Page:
FRONT ROW CENTER
By Kay Davis
Written by Agatha Christie
Directed by Roseann Wilshere
Mollie and Giles Ralston have a new hotel, snowed in with five guests. Detective Sergeant Trotter arrives on skis to warn the group that a murderer is on his way to the hotel, following the death of Mrs. Maureen Lyon in London.
When one of the guests, Mrs. Boyle, is killed, they realize the murderer is already there. Suspicion falls first on Christopher Wren, an erratic young man who fits the description of the supposed murderer. However, the killer could be any of the guests or even the hosts themselves.
As a mystery with more than 23,000 appearances on the London stage since 1952 and still running, this story deserves to remain untold. But here are the intriguing characters:
Maureen Lyon (unseen in the play) – the first victim, real name Stanning, imprisoned for abusing the three Corrigan children left in her and her husband’s foster care.
Mollie Ralston (Kristine Moily) – proprietor of the hotel and wife of Giles made a trip to London the day Maureen Lyon was murdered.
Giles Ralston (Tony Wilshere) – Mollie’s husband. The first suspect, Giles enters dressed in clothing similar to that worn by the killer.
Christopher Wren (Michael Warren) – the first guest to arrive, Wren is a peculiar young man.
Mrs. Boyle (Betty Lloyd Robinson) – a critical former magistrate, she placed the three children in Maureen Lyon’s care. Early on she is murdered.
Major Metcalf (Ray Himmelman) – retired from a career with the army, he is suspected as the possible father of the three abused youngsters.
Miss Casewell (Chris L’ecluse) – an aloof, masculine woman who tells tales of horror from her childhood. One possible conclusion is that she is one of the abused children, here to seek revenge.
Mr. Paravicini (Ed Tasca) – a man of unknown provenance, speaking an affected foreign accent and artificially aged with make-up.
Detective Sergeant Trotter (Keith Scott) – a policeman who arrives during the snow storm says he is there to protect the guests.
One of the first tests of an LLT production is how well it engages audience attention. It did that and more. The set was praised immediately, for which we thank Tod Jonson and Ektor Carranza.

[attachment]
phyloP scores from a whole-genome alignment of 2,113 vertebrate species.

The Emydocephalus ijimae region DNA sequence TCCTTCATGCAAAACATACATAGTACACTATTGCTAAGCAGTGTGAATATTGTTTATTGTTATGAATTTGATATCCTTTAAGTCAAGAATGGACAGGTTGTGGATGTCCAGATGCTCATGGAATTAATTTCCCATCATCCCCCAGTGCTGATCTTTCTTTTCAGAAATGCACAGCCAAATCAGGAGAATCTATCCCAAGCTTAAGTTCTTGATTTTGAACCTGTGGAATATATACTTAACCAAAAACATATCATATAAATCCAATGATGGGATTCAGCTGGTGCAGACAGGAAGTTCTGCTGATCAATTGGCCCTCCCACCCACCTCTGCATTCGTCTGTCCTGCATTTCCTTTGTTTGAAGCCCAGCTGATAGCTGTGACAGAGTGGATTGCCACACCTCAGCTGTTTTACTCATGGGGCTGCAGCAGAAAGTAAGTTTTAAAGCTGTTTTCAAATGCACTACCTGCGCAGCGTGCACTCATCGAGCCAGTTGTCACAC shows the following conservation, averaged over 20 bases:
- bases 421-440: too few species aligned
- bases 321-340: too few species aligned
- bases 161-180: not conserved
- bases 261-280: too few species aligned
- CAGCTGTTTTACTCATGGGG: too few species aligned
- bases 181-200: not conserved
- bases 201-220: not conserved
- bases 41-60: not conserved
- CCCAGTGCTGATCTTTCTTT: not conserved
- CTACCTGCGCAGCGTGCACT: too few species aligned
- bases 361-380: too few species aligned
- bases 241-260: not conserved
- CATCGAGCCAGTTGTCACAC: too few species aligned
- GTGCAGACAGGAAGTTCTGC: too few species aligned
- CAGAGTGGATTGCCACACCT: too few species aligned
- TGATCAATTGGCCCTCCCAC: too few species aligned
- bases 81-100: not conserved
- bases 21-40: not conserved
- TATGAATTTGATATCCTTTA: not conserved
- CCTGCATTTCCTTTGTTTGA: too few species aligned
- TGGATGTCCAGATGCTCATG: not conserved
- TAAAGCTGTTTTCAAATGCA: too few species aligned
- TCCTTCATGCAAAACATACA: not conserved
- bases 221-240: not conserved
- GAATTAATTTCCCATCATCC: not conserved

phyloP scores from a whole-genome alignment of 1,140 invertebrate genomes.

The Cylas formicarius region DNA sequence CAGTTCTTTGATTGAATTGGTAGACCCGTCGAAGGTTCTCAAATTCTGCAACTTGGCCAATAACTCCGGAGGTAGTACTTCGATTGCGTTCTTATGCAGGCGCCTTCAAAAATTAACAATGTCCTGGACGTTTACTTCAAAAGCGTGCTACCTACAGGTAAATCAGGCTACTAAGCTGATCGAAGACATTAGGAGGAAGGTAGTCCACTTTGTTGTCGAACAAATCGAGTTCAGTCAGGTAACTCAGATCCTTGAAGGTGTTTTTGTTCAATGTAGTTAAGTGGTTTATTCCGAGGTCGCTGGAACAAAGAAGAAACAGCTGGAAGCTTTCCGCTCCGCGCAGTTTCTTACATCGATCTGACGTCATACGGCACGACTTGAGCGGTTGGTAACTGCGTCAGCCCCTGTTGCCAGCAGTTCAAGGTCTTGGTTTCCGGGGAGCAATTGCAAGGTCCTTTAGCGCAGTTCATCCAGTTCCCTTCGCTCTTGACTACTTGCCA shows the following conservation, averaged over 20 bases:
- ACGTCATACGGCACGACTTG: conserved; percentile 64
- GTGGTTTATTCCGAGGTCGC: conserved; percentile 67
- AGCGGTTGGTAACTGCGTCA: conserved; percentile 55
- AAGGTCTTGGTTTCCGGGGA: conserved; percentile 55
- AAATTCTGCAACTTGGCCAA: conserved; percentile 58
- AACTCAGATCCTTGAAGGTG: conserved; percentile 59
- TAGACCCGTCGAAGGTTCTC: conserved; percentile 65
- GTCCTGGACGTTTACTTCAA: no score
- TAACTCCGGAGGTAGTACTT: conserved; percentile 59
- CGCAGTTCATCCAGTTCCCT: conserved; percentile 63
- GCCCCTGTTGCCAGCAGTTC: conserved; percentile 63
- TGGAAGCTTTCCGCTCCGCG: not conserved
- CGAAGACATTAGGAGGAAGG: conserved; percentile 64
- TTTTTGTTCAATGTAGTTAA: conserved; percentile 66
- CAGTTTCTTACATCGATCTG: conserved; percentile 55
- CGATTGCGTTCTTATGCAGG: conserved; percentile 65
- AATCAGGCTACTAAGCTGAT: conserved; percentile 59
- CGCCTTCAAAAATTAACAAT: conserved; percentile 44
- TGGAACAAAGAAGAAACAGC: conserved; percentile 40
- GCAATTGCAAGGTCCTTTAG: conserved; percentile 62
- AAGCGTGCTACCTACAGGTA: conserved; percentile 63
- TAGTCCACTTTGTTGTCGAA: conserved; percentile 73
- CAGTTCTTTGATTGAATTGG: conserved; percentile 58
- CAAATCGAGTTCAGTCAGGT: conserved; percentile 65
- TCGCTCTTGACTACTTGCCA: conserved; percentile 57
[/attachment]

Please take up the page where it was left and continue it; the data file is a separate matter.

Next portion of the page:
Michael Warren’s performance as Christopher Wren was intriguing. His offbeat behavior delighted us, so uncharacteristic of his normally conservative style.
Tony Wilshire’s character of Giles Ralston spring to life although I would have preferred a warmer interaction with Kristine Moily’s character Molly, his bride of only one year.
Our on-stage victim, Mrs. Boyle, played by Betty Lloyd Robinson, was convincingly condescending. We expect to see her in comedic roles, but this one demonstrated her abilities in a serious, if all too brief, role.
Ray Himmelman, whose 27 years career as an RCAF pilot had to have been perfect casting, portrayed Major Metcalf.
And Chris L’ecluse as the mannish Miss Casewell showed us the latent talents this actress has only begun to reveal.
Keith Scott as Detective Sergeant Trotter had a challenging role, projecting almost dual personalities. Two viewers referred to the detective as a “strident” character. Yes, that’s acting – Trotter had more to show us.
Ed Tasca as the exotic Italian, Mr. Paravicini, added a Mediterranean flavor of authentic social position.
Roseann Wilshere directed this popular mystery with the assistance of Diane Jones, stage manager. It may seem impossible to fail with a play as successful as Mousetrap, but directing isn’t that easy. Thanks to everyone who pulled it together for our benefit.